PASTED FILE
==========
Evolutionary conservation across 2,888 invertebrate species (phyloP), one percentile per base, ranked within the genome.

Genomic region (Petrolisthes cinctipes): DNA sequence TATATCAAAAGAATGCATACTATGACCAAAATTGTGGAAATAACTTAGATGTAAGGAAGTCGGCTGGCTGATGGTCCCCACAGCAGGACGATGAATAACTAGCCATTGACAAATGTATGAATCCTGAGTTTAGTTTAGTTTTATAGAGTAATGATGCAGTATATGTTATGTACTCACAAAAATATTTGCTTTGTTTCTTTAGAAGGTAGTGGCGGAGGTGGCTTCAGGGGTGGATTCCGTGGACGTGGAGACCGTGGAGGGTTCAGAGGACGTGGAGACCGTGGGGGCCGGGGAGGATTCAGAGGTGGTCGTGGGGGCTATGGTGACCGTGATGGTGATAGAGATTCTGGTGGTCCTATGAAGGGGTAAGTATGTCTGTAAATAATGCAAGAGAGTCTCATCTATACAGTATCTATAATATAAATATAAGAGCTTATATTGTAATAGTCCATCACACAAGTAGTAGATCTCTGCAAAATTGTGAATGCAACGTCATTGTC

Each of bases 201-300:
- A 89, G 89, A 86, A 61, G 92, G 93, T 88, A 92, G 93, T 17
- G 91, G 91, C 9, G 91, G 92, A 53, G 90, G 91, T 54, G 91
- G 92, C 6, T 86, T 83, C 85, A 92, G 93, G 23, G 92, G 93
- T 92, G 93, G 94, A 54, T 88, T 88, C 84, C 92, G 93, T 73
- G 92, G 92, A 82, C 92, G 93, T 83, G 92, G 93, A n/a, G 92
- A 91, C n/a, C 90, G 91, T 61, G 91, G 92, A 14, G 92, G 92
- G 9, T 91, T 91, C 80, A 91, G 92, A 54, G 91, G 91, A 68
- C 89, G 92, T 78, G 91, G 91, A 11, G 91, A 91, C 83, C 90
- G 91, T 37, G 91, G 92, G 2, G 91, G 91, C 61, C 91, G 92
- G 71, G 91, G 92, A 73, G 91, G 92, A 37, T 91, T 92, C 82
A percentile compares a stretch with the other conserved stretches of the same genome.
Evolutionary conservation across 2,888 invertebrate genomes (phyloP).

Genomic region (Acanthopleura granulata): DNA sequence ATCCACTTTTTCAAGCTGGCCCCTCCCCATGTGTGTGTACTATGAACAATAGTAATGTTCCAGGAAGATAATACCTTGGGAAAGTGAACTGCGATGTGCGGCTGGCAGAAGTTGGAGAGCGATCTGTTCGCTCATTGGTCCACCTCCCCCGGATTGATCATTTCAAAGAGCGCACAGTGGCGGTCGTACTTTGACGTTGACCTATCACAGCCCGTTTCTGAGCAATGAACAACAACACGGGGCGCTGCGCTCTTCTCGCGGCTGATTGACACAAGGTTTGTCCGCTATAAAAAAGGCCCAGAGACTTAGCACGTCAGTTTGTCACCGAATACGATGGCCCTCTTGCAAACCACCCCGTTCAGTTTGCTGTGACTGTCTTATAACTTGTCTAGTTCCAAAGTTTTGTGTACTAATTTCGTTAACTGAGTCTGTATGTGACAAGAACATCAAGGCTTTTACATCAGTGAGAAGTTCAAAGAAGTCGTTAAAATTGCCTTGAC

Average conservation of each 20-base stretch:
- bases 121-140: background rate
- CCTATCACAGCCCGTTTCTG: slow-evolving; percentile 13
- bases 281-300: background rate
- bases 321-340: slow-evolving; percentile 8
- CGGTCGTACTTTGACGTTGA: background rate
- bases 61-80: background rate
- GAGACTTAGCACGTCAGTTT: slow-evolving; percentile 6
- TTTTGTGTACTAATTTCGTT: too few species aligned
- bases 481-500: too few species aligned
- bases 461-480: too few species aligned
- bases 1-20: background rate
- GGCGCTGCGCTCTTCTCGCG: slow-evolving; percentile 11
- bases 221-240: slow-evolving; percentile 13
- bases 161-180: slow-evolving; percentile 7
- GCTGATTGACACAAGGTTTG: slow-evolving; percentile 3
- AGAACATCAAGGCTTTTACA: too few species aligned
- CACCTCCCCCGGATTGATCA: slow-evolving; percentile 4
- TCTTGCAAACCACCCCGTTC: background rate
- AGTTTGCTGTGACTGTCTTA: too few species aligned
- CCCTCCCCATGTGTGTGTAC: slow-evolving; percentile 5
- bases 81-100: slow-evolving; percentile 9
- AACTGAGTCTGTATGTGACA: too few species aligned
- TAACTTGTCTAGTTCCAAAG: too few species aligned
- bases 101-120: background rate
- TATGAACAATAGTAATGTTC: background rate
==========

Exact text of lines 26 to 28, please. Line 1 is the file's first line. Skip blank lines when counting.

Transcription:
- bases 481-500: too few species aligned
- bases 461-480: too few species aligned
- bases 1-20: background rate